Trump Names Anti-Semitism Czar

United States secretary of state Mike Pompeo Wednesday appointed former soldier and prosecutor Elan Carr president Donald Trump’s special envoy for monitoring and fighting anti-Semitism.

World Jewish Congress president Ronald Lauder hailed Trump’s decision, expressing hope veteran Elan Carr would perform these complex duties of special concern well.

Anti-Semitism appears to be on the rise world-wide and in the United States, Lauder said, adding the US is long the leader in the fight against anti-Semitism, and that Trump by naming a special czar for tackling the issue had made a decisive and positive step confirming his government’s moral leadership in this area and calming fears in the Jewish community over support for Jews and insuring a secure life for Jews.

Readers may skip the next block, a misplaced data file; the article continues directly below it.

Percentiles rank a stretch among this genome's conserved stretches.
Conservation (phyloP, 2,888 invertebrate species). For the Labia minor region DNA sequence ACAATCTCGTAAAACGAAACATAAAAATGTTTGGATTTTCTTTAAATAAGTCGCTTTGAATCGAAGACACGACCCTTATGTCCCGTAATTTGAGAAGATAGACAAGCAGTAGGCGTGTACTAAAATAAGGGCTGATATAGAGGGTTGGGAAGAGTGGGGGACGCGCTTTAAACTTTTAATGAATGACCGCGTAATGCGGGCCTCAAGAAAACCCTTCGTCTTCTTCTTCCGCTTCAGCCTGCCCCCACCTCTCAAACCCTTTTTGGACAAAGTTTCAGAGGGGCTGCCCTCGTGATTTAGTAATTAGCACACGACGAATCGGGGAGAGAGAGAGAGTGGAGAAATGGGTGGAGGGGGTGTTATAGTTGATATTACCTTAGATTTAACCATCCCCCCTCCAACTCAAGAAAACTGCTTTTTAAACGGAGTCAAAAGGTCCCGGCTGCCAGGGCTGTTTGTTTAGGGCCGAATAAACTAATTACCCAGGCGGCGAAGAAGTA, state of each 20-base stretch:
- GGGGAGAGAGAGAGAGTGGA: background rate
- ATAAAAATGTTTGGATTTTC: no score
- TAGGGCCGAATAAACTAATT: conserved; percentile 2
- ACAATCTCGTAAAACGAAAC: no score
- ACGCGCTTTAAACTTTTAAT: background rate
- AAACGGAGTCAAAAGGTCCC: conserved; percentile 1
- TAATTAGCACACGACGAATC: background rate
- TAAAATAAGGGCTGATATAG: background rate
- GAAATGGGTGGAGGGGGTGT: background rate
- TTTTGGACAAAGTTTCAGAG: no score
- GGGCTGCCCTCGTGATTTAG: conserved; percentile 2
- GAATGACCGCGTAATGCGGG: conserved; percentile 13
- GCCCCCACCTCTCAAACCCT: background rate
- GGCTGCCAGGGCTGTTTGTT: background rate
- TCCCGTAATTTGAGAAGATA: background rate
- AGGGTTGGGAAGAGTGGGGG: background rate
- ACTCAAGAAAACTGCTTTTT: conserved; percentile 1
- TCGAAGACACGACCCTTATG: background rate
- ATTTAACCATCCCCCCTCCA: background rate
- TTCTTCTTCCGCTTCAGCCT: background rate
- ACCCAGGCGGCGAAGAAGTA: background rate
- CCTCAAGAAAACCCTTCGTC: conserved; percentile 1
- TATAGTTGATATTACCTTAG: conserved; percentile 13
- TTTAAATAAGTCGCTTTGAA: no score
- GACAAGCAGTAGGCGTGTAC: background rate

Rabbi Joel Meyers, president of the American chapter of the WJC, said anti-Semitism remains a constant problem and there was no hope it would simply disappear without specific and well-thought-out steps taken to eradicate it. During the shooting at the Pittsburgh synagogue Americans realized the danger of anti-Semitism, he said, saying people around the world must do all they can to stop these kinds of violent attacks. He said nobody–Jew or non-Jew–should have to live in fear of their life and property, and it is our duty to make sure that doesn’t happen.

Lithuanian High School Students Win Holocaust Contest